Archive | February, 2013

Ramble #6 – Where For Art Thou Fat Bastard?

15 Feb

Just read a great article in the Huffington Post by Mary Orlin, “One Wine Trend That I Want To Go Away”.  Mary tells us that wine marketing gurus have found out that women buy the most wine and maybe they’d be influenced by names like Skinnygirl, Middle Sister, Little Black Dress, or Sassy Bitch. Mary complains that some of these crass and obvious marketing ploys (although apparently working) are degrading to women. Wine drinkers aren’t women and men – just people. And, she observes, this approach to marketing wine isn’t attempted with men. I have to agree that as Mary suggests, wine should be fun, but let’s either have some obvious labels aimed at men or pitch the ‘bitch’. I had some ideas for attracting male buyers, but you tell me – pick your favorite:


Challenge Reds for the Daily Slosh

15 Feb

Clearly, my review of the Beronia and Susana Balbo was pretty spot on. People thought that Beronia and pizza was — expletive deleted — great! And some others bought cases of Susana. My work is done.

Can we all agree that Tuscany carries some heavy street cred with those of us who dream of a simpler life, fantastic local food, exquisite wines, stunning country-side, and Monica Belluci? OK, she’s actually from Umbria, but that’s kind of splitting hairs, isn’t it? Why bring this up? Well, there are a bunch of Tuscan wines hitting the shelves this week. Continue reading

Spell Checking Australia’s Coonawarra and Tuscan Splurges

15 Feb

The next wine has been unavailable in Ontario for a number of years, I seem to think. Harkening back to this post about my lost virginity of tasting wines for the first time, when I tried a cabernet from Coonawarra called Majella and fell in love. Not just with this example of Coonawarra cab but with the whole portfolio of Coonawarra. You’ll have heard me talking about Wynn’s a bunch. I think that Coonawarra justifiably deserves its own post – and I love saying and typing Coonawarra! Although it’s a bit of a cool climate area, the red wines are pretty extracted – also earthy and structured. Especially Cabernet Sauvignons and Syrah (shiraz). They say it’s the red soil – ‘terra rosa’. Regardless, the Majella is one of those cabernets that you savour, not gulp – 2009 Majella Cabernet Sauvignon (#301531 $36.95). You’ll be surprised with how much stuff goes on at the sniff, the swish and the swallow – but it’s never overpowering. If you trend to California Cabernet sauvignon, pick this up and compare. Sterner and cleaner than most similarly priced Cali Cab, I think. I bet you’ll love it. Plus, cellar potential.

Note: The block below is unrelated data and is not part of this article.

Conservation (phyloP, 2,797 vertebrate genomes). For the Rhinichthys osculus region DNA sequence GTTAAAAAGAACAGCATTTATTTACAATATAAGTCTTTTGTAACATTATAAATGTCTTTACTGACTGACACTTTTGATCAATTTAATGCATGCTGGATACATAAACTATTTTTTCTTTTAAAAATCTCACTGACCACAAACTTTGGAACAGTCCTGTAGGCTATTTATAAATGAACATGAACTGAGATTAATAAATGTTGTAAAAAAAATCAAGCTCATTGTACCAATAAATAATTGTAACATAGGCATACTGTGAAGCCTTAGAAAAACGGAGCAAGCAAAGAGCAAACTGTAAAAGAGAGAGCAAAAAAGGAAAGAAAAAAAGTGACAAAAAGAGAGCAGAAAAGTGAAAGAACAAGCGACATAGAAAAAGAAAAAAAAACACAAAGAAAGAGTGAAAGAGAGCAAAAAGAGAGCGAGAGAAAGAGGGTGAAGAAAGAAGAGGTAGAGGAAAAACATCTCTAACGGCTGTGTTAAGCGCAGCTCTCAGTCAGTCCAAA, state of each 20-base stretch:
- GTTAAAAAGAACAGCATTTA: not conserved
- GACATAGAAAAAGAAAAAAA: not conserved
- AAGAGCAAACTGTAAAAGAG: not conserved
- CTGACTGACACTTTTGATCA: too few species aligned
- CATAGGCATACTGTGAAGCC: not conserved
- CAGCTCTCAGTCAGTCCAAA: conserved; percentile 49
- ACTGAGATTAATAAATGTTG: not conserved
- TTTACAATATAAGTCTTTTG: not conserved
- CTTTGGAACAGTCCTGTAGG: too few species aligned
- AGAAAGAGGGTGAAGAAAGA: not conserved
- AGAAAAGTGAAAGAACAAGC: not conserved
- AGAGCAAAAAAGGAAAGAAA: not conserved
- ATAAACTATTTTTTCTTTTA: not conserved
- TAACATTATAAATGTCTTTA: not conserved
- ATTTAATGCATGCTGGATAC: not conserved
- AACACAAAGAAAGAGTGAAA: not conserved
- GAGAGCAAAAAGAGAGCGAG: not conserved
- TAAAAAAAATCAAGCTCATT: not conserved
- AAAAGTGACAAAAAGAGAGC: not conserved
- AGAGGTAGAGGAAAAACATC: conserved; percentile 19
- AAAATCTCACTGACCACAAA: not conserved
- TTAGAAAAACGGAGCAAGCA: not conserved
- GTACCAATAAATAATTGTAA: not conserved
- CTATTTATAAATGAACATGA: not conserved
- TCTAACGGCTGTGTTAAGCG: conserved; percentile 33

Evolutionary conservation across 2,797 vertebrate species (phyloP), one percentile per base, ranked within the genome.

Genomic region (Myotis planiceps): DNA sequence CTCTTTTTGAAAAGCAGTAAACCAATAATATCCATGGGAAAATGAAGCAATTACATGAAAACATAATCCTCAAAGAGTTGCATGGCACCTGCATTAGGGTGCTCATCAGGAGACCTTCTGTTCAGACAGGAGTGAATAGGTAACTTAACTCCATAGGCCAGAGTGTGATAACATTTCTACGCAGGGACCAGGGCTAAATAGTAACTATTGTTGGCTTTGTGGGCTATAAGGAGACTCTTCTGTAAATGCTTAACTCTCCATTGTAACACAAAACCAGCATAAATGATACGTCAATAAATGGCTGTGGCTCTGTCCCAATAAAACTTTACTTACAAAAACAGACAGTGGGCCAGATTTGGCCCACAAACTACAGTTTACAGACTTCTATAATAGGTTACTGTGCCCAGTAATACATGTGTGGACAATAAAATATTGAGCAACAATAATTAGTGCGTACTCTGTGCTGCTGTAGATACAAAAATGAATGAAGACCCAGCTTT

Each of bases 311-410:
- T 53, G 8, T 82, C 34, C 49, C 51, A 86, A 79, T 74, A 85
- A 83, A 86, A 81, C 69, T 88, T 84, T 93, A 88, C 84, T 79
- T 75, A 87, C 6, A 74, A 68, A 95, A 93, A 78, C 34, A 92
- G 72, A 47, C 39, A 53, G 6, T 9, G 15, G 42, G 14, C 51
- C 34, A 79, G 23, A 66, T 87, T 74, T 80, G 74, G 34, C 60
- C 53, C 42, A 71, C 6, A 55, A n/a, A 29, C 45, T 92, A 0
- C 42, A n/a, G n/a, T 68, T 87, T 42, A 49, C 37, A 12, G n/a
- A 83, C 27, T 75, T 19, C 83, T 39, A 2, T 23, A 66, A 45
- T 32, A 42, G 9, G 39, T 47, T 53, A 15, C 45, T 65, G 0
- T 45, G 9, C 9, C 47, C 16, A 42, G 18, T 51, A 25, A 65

This wine has been a regular purchase of mine for a number of years. It’s an old school chianti classico riserva and I always recommended it as a sure bet (remember Janice T?) and would do the same with this vintage – 2008 Castello di Querceto Choianti Clasico Riserva (#650754 $27.95). Continue reading

Italian Countryside Picks for the Daily Slosh – White

15 Feb

My wife, Arlene, and I are heading to Italy this fall and  she loves whites and unfortunately gets headaches from reds. So, we need to focus on some of Italian whites before we go. If you’ve been playing along at home, you’ll know that I don’t regularly recommend Italian whites. In fact, a few Soaves, a Grillo from Sicily, the ubiquitous Pinot Grigio, and a Vernaccio might be it. Well, we’re once again looking to a Vernaccio to bring us the feeling of the Italian countryside. When I have these style wines, I like bread, fresh tomatoes, and more of these style wines. They can be dangerous that way.

The 2011 Teruzzi & Puthod Vernaccio di San Gimignano (#316976 $15.95). What a fabulous name and it has great acid to go with Italian foods that aren’t too heavy, including solid sharp Italian cheeses. They can be rounder and more golden than other Italian whites. This kind of straddles the line between the uber crisp, pale Vernaccio and the round, oxidized variety. If you want more body – this will work for you. Pick this up and sample some olives, charcuterie and an old Sophia Loren movie. I really didn’t have to use the adjective old – kind of redundant – but she is THE VERY BEST of true movie stars.

SolandesThe requisite chardonnay is from Chile – the home of value wine. I’ve recommended the little sister of this wine for those that like a lighter (and cheaper) chardonnay, but Big Sis pulls out all the stops. Continue reading

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